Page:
FIG. 7 is a graph indicating boron diffusion profiles and relative depth in a remote carbon method.

DETAILED DESCRIPTION

Disclosed herein is a fabrication method and a structure resulting therefrom for a boron-doped nanoscale etch-stop. The boron is doped into either a silicon (Si) substrate or film, or a compound semiconductor substrate or film. The compound semiconductor film may be chosen from a Group III-V semiconductor compound such as SiGe, GaAs, or InGaAs. Alternatively, a Group II-VI semiconductor compound may be chosen such as ZnSe, CdSe, or CdTe. The boron-doped nanoscale etch-stop described herein has particular applications in BESOI processing. However, the disclosed boron etch-stop is not limited only to BESOI applications.

A BESOI substrate fabricated in accordance with one exemplary embodiment of the present invention has particular applications in low-power and radiation-hardened CMOS devices. Incorporation of the present invention in various electronic devices simplifies certain fabrication processes, improves scalability of devices, improves sub-threshold slopes, and reduces parasitic capacitances.

As detailed above with reference to the prior art, boron (B) is traditionally provided via ion implantation. However, one problem with boron incorporation by ion implantation is that a resulting boron etch-stop layer is very wide following thermal treatments. The width of the boron layer is due to boron outdiffusion during any thermal treatments performed subsequent to the implant. One subsequent thermal treatment is a high temperature bonding step of the layer transfer process in BESOI processing. The boron outdiffusion is greatly enhanced by transient enhanced diffusion (TED) due to lattice damage and a large presence of silicon interstitial (SI) atoms. The lattice damage and the large number of SI atoms each contribute to anomalously high quantities of diffusion.

Widths of boron in ion implanted profiles can be greater than 200 nm to 300 nm depending on chosen quantities of ion implant energy and dosage. Typically, high dosage requirements also lead to a great deal of concentration-dependent outdiffusion. Therefore, the transferred silicon device layer thickness can exhibit a very wide thickness range since the etch process itself will have a wide profile range over which to stop on the boron-doped layer. The wide layer range poses significant process integration problems, especially when forming a deep (or even a shallow) trench isolation region.

Formation of Narrow Boron Profile Etch-Stop Regions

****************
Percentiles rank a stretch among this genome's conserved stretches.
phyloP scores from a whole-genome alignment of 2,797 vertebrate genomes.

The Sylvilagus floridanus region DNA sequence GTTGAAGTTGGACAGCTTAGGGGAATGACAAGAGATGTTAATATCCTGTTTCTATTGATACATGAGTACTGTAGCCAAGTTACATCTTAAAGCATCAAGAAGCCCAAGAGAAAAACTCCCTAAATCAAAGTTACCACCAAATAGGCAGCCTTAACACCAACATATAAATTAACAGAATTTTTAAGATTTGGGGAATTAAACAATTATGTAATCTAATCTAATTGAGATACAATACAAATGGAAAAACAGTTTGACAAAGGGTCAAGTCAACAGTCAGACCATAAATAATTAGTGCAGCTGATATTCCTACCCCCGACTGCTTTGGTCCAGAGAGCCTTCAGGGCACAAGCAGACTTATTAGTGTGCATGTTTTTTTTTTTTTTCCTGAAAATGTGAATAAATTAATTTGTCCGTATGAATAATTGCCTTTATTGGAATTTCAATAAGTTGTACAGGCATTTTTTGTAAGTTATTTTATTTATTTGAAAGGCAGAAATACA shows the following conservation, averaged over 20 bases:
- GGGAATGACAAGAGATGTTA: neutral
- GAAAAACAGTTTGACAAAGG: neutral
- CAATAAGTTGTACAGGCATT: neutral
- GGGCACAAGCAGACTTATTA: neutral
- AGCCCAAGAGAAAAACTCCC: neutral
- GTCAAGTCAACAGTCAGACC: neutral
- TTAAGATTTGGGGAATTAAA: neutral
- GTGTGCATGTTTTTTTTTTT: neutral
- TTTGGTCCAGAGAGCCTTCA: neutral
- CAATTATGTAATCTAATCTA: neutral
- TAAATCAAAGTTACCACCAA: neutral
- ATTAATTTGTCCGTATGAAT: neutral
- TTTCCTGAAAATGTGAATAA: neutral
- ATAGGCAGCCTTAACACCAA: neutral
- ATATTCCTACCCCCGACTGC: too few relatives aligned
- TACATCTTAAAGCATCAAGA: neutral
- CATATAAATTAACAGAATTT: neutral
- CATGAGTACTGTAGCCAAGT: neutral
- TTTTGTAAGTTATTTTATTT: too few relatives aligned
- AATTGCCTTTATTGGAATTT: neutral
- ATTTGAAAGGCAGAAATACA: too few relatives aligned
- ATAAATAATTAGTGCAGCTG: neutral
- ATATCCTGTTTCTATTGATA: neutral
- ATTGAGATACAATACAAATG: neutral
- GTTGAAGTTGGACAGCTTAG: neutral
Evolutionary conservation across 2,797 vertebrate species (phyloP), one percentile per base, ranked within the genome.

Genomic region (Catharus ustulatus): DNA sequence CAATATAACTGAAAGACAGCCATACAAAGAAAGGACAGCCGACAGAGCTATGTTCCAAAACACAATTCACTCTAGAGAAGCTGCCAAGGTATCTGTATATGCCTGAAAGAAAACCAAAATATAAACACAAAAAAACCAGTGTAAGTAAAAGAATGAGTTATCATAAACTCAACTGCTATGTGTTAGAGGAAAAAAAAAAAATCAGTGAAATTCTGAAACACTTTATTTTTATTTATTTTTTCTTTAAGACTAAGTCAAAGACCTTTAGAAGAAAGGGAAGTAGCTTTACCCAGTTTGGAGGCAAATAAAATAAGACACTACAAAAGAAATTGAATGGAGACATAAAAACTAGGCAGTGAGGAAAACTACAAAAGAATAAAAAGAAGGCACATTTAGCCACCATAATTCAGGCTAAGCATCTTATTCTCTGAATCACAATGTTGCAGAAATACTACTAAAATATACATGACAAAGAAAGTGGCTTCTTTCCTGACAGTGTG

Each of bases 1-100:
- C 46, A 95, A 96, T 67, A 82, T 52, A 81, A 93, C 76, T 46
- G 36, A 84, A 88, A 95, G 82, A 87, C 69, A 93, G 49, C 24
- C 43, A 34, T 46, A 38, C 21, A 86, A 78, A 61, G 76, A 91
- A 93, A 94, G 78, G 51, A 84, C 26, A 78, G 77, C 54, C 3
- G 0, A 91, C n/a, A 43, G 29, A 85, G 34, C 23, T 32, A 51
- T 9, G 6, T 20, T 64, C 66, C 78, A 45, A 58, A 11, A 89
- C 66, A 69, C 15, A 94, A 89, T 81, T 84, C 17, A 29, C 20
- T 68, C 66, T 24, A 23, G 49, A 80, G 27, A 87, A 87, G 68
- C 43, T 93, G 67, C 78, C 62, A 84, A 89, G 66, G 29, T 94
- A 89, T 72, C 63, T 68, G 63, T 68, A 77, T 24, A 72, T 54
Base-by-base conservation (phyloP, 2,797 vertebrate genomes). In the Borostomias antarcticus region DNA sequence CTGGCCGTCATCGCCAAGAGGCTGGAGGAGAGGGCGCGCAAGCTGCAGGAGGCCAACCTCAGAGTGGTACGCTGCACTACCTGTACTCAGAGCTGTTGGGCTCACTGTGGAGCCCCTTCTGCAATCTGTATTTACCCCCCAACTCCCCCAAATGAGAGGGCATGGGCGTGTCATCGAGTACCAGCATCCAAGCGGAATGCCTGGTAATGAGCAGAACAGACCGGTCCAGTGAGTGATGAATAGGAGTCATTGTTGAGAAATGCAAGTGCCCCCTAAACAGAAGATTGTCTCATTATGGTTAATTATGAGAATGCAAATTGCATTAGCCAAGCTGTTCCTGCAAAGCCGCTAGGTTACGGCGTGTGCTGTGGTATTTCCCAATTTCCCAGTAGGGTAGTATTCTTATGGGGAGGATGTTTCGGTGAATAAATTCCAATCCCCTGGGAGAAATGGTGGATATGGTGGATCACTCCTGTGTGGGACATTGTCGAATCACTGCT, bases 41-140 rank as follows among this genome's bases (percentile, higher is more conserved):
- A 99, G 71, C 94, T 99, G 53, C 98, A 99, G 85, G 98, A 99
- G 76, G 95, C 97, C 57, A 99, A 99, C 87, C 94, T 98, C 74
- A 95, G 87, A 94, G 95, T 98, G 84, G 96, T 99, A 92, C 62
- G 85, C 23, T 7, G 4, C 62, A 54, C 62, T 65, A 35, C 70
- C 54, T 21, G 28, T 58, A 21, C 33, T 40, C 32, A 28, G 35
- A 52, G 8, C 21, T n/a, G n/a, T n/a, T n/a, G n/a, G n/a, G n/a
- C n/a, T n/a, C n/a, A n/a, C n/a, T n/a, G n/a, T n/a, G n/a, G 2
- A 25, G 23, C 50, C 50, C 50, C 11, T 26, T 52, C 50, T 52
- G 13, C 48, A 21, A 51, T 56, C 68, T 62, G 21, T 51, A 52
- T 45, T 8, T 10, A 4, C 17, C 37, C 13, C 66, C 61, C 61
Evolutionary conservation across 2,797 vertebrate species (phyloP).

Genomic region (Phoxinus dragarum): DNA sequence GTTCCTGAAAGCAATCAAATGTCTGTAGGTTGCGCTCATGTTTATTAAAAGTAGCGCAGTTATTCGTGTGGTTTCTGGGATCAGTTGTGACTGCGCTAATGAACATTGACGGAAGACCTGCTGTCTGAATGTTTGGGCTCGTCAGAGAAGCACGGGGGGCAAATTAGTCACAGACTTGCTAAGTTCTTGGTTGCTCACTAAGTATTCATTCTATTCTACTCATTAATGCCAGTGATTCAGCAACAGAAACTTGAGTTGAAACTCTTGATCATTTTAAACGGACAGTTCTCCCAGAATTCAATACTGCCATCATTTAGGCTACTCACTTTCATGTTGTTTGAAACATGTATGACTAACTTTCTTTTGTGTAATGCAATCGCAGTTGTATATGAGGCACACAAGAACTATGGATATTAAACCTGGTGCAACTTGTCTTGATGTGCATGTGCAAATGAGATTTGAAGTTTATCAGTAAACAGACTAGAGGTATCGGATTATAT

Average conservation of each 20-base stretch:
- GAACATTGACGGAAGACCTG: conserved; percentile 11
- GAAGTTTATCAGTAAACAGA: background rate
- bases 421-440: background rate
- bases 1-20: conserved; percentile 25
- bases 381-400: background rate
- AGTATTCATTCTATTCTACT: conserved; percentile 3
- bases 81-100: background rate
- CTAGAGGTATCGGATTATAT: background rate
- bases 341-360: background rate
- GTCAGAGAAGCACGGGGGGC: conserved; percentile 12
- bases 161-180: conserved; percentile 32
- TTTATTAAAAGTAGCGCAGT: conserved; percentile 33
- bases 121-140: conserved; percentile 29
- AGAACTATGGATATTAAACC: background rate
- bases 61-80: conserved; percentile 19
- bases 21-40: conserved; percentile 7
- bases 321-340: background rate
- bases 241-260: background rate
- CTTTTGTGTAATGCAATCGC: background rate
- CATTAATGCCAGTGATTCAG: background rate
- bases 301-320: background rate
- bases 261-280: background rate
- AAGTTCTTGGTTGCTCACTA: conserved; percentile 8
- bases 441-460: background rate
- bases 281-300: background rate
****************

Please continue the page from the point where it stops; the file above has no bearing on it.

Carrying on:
An “as grown” boron profile remains very narrow (e.g., less than 100 nm) by forming an ultra-thin (for example, less than 100 nm) boron profile with chemical vapor deposition (CVD) instead of ion implantation and, in some embodiments, by including germanium and carbon. The boron profile in this case remains very narrow even after significant subsequent thermal treatments up to approximately 1000° C. for about 10 seconds or more. Details of exemplary CVD process steps are outlined below.

Silicon interstitial pairing with boron results in a rate of diffusion that is generally much greater than occurs with boron alone. The intrinsic diffusion coefficient (DSi) of silicon in silicon is approximately 560 whereas the intrinsic diffusion coefficient of boron (DB) in silicon is approximately 1. Incorporating carbon (C) into boron-doped silicon minimizes a Si—B pair formation and thus reduces an overall rate of boron outdiffusion. In a heterojunction bipolar transistor (HBT), for example, the reduced boron outdiffusion results in less spreading of a p-type SiGe base region. Narrow base widths reduce transit times of minority carriers and improve a device shutoff frequency, ft. Adding carbon and/or germanium, the boron diffusion can be effectively mitigated at temperatures of approximately 1000° C. for 10 seconds or longer.

A device or substrate designer may prefer boron over carbon and/or Ge as a etch-stop depending on device requirements. For example, a design decision may be driven by a preferred majority carrier type and concentration, or a minority carrier type and concentration. One skilled in the art will recognize that adding carbon to a boron-doped layer will diminish carrier mobility. Consequently, more boron is required to compensate for the diminished carrier effect. A skilled artisan will further recognize that the addition of Ge to form a strained lattice in elemental or compound semiconductors enhance in-plane majority carrier hole mobility, but diminishes in-plane majority carrier electron mobility. Therefore, if boron is added to a carbon and/or germanium-doped lattice, the fabrication process must be completely characterized. The process will be a function of gas flows, temperatures, and pressures.

Further, intrinsic diffusivity of boron (DB int), measured in units of an area transfer rate (e.g., cm2/sec), in silicon can be substantial. However, the addition of Ge results in a significant reduction of intrinsic boron diffusivity. (Note: Intrinsic diffusivity of boron refers specifically to the diffusivity of a lone boron atom with no influence from diffusion “enhancing” species such as silicon interstitials as described above.) FIG. 4 indicates measured rates of intrinsic boron diffusivity at 800° C. as a function of Ge content, x, in Si1-xGex.